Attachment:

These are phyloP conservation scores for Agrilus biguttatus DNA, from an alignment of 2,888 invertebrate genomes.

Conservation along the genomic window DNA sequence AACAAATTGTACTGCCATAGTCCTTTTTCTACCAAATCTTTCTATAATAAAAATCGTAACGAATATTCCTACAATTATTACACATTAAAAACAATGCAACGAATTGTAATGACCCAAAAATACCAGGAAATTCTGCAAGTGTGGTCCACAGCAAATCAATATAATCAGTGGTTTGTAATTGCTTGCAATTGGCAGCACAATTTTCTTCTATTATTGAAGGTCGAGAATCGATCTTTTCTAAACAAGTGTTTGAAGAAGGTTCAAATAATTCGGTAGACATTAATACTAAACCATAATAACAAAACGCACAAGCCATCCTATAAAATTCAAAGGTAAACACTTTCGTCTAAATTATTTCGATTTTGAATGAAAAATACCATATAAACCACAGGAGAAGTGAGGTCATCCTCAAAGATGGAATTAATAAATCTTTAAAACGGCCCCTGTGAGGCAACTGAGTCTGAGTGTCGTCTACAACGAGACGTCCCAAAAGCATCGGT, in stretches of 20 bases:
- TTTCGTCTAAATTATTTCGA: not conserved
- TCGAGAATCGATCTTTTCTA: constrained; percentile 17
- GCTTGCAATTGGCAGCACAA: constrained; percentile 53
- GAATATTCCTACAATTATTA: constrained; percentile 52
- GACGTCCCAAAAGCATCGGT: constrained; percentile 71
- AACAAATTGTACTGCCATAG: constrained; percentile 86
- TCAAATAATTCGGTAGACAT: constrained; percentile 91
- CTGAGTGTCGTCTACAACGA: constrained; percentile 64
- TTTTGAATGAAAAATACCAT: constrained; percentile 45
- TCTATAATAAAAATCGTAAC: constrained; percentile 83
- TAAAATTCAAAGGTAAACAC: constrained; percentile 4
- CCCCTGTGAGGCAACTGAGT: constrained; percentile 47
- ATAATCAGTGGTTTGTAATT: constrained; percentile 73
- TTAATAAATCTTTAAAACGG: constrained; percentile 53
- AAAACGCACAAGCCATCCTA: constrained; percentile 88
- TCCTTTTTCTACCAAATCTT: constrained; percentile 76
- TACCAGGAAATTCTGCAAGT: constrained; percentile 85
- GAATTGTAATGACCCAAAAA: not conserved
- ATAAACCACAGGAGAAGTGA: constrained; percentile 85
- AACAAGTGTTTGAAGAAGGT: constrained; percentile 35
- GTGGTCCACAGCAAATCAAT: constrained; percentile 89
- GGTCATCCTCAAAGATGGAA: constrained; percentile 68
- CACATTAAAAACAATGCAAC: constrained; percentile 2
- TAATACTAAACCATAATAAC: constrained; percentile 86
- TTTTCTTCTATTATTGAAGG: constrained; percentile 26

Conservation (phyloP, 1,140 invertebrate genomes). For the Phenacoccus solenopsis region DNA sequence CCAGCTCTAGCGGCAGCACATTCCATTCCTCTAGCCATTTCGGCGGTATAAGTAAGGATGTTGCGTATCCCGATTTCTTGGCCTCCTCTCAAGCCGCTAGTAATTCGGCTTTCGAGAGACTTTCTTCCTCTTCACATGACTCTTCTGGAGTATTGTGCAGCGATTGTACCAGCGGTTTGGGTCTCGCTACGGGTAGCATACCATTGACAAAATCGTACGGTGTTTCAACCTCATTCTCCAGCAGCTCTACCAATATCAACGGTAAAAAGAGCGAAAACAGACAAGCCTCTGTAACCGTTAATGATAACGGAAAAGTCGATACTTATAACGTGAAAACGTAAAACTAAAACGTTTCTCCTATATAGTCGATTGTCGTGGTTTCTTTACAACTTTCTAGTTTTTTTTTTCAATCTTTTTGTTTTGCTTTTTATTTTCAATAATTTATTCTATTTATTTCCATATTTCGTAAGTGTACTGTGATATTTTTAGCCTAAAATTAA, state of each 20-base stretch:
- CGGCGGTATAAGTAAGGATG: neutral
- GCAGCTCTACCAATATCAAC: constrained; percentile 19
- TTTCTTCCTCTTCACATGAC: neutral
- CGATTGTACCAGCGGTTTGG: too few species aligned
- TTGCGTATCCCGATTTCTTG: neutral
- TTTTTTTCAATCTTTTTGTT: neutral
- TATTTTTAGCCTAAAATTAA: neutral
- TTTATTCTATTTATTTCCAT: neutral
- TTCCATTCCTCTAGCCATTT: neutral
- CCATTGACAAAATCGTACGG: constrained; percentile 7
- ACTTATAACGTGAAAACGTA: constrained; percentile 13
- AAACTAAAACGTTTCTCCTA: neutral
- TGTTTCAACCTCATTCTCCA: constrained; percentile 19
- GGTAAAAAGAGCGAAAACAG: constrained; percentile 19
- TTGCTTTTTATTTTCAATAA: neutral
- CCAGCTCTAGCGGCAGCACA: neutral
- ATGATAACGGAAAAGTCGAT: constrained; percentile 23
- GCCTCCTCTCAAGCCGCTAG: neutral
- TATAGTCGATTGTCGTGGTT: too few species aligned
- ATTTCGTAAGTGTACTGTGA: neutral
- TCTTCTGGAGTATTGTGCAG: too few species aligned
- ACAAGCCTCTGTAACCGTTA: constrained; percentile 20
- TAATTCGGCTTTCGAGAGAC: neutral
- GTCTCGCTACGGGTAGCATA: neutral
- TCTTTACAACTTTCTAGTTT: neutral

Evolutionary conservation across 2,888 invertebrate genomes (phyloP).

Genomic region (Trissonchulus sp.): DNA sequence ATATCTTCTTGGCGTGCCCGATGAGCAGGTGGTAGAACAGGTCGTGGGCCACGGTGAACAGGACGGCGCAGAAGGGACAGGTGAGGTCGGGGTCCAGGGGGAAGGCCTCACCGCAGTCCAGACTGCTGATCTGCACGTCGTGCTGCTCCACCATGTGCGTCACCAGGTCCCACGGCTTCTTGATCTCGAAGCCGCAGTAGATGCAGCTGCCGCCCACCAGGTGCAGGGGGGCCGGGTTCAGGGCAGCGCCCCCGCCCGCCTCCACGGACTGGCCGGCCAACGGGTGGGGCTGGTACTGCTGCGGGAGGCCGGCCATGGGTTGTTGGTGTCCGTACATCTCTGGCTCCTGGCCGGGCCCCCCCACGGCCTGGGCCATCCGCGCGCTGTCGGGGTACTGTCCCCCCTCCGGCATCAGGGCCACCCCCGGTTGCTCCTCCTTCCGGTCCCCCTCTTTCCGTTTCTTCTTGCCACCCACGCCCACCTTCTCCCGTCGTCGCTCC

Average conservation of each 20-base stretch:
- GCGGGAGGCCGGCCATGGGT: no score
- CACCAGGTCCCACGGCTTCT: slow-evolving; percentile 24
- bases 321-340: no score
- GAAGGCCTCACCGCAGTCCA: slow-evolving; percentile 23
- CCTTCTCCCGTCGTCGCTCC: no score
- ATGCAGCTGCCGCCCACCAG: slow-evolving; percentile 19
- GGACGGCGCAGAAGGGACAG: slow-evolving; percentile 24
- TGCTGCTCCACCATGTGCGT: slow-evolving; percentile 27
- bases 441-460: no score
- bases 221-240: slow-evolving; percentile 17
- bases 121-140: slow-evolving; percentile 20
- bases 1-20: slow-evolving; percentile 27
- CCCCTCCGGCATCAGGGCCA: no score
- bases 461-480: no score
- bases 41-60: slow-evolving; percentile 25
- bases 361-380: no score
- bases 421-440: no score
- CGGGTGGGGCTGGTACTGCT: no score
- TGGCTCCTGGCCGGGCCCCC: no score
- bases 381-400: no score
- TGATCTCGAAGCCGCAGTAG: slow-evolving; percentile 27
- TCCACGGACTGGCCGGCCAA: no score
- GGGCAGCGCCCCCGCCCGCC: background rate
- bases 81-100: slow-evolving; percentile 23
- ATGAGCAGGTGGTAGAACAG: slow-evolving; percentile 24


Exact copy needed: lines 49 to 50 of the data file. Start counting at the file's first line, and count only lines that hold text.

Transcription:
- TCTTCTGGAGTATTGTGCAG: too few species aligned
- ACAAGCCTCTGTAACCGTTA: constrained; percentile 20